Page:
Patients with severe acute respiratory distress syndrome (ARDS) who have higher ventilator ratios (VRs), tidal volumes, heart rates (HRs), and esophageal pressure swings (PES) during a sweep gas off trial (SGOT) are less likely to attain safe liberation from venovenous extracorporeal membrane oxygenation (VV-ECMO). Two observational studies were conducted in the medical-surgical intensive care unit (ICU) at Toronto General Hospital in Toronto, Ontario, Canada, among adults who were weaned from VV-ECMO for severe ARDS. Results of the analysis were published in the journal Chest.
The investigators sought to evaluate whether safe liberation from VV-ECMO can be predicted at a patient’s bedside. Of the 2 observational studies, the first was a retrospective study that was conducted between January 2012 and September 2016, and the second was a prospective physiologic study conducted between July 2018 and June 2019. The second analysis included esophageal PES measurements, which had become routine practice at that time.
The 2 studies enrolled consecutive patients 18 years and older who were diagnosed with ARDS, supported, and then liberated from VV-ECMO. The primary study outcome was unsafe liberation from VV-ECMO, which was defined as the development of at least 1 of these criteria within 48 hours of decannulation: (1) VV-ECMO recannulation; (2) escalation of mechanical ventilation (MV) settings; (3) use of rescue therapies; or (4) new, worsening hemodynamics requiring the addition of any vasoactive agents with no evidence of hypovolemia or sepsis.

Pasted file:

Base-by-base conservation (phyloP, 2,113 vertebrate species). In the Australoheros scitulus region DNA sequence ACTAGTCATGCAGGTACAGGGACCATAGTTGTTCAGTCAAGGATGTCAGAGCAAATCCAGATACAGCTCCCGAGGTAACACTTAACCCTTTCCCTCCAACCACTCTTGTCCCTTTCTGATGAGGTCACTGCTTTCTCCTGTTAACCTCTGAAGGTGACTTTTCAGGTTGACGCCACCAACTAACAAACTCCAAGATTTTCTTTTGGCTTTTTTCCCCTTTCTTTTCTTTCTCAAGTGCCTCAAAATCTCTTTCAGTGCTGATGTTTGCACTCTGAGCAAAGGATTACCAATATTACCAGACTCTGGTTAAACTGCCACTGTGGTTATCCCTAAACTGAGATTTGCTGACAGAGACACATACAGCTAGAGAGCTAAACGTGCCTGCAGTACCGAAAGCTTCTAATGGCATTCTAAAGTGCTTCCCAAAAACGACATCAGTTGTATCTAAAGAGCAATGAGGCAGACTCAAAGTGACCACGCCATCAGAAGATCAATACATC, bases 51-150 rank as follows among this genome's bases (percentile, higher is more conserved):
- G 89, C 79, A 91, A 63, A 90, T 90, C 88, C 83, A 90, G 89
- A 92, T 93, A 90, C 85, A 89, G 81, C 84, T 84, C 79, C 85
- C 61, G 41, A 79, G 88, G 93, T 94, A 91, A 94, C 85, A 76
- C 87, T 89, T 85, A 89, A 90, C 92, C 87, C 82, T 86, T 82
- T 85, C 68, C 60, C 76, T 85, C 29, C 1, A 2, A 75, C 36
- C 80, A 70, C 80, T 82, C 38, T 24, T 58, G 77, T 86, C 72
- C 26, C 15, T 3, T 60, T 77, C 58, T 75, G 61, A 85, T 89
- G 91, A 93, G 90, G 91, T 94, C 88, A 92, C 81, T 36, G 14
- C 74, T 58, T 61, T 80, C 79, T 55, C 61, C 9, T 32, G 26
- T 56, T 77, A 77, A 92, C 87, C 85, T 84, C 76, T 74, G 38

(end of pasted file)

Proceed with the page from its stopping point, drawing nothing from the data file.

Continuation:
Over the course of both studies, a total of 83 patients were weaned from VV-ECMO, with 25% (21 of 83) of them not fulfilling criteria for safe liberation. In the retrospective study, higher tidal volume per predicted body weight (odds ratio [OR], 1.58; 95% CI, 1.05-2.40; P =.03) and higher HR (OR, 1.07; 95% CI, 1.01-1.13; P =.02) at the end of SGOT were significantly associated with an increased likelihood of unsafe liberation when adjusted for age (OR, 1.02; 95% CI, 0.95-1.09; P =.63) and sequential organ failure assessment (SOFA) score (OR, 1.16; 95% CI, 0.86-1.56; P =.34).
Change in VR exhibited an imprecise association (OR, 2.71; 95% CI, 0.93-7.92; P =.06) with unsafe liberation from VV-ECMO when adjusted for age (OR, 1.03; 95% CI, 0.96-1.10; P =.42), SOFA score (OR, 1.11; 95% CI, 0.81-1.51; P =.52), and HR (OR, 1.07; 95% CI, 1.01-1.13; P =.02).
In the prospective analysis, individuals with unsafe liberation from VV-ECMO exhibited significantly higher inspiratory effects (esophageal PES of 9 [range, 7-13] vs 18 [range, 7-25] cmH2O, respectively; P =.03) and worse outcomes (ie, longer duration of MV, ICU stay, and hospitalization).
The investigators concluded that additional studies are warranted to confirm the clinical impact of the current findings and to optimize the management of weaning from artificial respiratory support during the use of VV-ECMO.
Disclosure: Some study authors declared affiliations with biotech, pharmaceutical, and/or device companies. Please see the original reference for a full list of authors’ disclosures.
Al-Fares AA, Ferguson ND, Ma J, et al. Achieving safe liberation during weaning from VV-ECMO in patients with severe ARDS: the role of tidal volume and inspiratory effort. Chest. Published online June 16, 2021. doi:10.1016/j.chest.2021.05.068